Garage v0.7: Kubernetes and OpenTelemetry

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We just published Garage v0.7, our second public beta release. In this post, we do a quick tour of its 2 new features: Kubernetes integration and OpenTelemetry support.


Two months ago, we were impressed by the success of our open beta launch at FOSDEM and on Hacker News: our initial post lead to more than 40k views in 10 days, peaking at 100 views/minute, and all requests were served by Garage, without even using a caching frontend! Since this event, we continued to improve Garage, and — 2 months after the initial release — we are happy to announce version 0.7.0.

But first, we would like to thank the contributors that made this new release possible: Alex, Jill, Max Audron, Maximilien, Quentin, Rune Henrisken, Steam, and trinity-1686a. This is also our first time welcoming contributors external to the core team, and as we wish for Garage to be a community-driven project, we encourage it!

You can get this release using our binaries or the package provided by your distribution. We ship statically compiled binaries for most common Linux architectures (amd64, i386, aarch64 and armv6) and associated Docker containers. Garage now is also packaged by third parties on some OS/distributions. We are currently aware of FreeBSD and AUR for Arch Linux. Feel free to reach out to us if you are packaging (or planning to package) Garage; we welcome maintainers and will upstream specific patches if that can help. If you already did package Garage, please inform us and we'll add it to the documentation.

Speaking about the changes of this new version, it obviously includes many bug fixes. We listed them in our changelogs, so take a look, we might have fixed some issues you were having! Besides bugfixes, there are two new major features in this release: better integration with Kubernetes, and support for observability via OpenTelemetry.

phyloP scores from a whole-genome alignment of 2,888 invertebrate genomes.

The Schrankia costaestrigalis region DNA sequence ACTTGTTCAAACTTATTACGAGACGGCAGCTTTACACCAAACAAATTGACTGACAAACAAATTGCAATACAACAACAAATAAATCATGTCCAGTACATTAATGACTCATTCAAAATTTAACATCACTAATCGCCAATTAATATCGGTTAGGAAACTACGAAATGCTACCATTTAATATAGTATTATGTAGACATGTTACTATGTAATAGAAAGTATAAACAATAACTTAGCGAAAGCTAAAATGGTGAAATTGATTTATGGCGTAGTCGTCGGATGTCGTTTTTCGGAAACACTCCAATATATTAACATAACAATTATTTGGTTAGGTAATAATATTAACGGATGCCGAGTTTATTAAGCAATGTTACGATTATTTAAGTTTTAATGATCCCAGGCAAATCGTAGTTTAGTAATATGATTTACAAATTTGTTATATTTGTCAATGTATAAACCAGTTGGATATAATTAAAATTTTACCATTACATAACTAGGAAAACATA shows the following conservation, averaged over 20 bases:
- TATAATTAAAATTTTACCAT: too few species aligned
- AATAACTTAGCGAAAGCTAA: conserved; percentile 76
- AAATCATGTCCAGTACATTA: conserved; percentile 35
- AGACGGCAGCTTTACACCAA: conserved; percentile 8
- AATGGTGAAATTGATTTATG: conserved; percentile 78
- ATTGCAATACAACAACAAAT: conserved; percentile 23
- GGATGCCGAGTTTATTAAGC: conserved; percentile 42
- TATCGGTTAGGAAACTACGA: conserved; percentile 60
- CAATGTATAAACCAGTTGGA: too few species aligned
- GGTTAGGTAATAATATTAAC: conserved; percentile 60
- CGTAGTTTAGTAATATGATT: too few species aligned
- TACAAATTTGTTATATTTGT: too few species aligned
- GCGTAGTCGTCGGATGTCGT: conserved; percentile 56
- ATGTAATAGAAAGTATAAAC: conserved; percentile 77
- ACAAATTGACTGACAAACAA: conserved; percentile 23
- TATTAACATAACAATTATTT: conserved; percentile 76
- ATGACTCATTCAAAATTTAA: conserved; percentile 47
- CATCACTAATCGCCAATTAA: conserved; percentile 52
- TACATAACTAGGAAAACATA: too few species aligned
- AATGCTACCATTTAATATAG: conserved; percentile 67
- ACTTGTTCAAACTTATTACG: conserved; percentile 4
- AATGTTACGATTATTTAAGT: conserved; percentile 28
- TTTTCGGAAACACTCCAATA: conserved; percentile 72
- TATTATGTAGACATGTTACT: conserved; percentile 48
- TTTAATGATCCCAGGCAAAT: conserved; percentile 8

Kubernetes integration

Before Garage v0.7.0, you had to deploy a Consul cluster or spawn a "coordinating" pod to deploy Garage on Kubernetes (K8S). In this new version, Garage integrates a method to discover other peers by using Kubernetes Custom Resources (CR) to simplify cluster discovery.

CR discovery can be quickly enabled in Garage, by configuring the name of the desired service (kubernetes_namespace) and which namespace to look for (kubernetes_service_name) in your Garage configuration file:

kubernetes_namespace = "default"
kubernetes_service_name = "garage-daemon"

Custom Resources must be defined a priori with Custom Resource Definition (CRD). If the CRD does not exist, Garage will create it for you. Automatic CRD creation is enabled by default, but it requires giving additional permissions to Garage to work. If you prefer strictly controlling access to your K8S cluster, you can create the resource manually and prevent Garage from automatically creating it:

kubernetes_skip_crd = true

If you want to try Garage on K8S, we currently only provide some basic example files. These files register a ConfigMap, a ClusterRoleBinding, and a StatefulSet with a Persistent Volumes.

Once these files deployed, you will be able to interact with Garage as follow:

kubectl exec -it garage-0 --container garage -- /garage status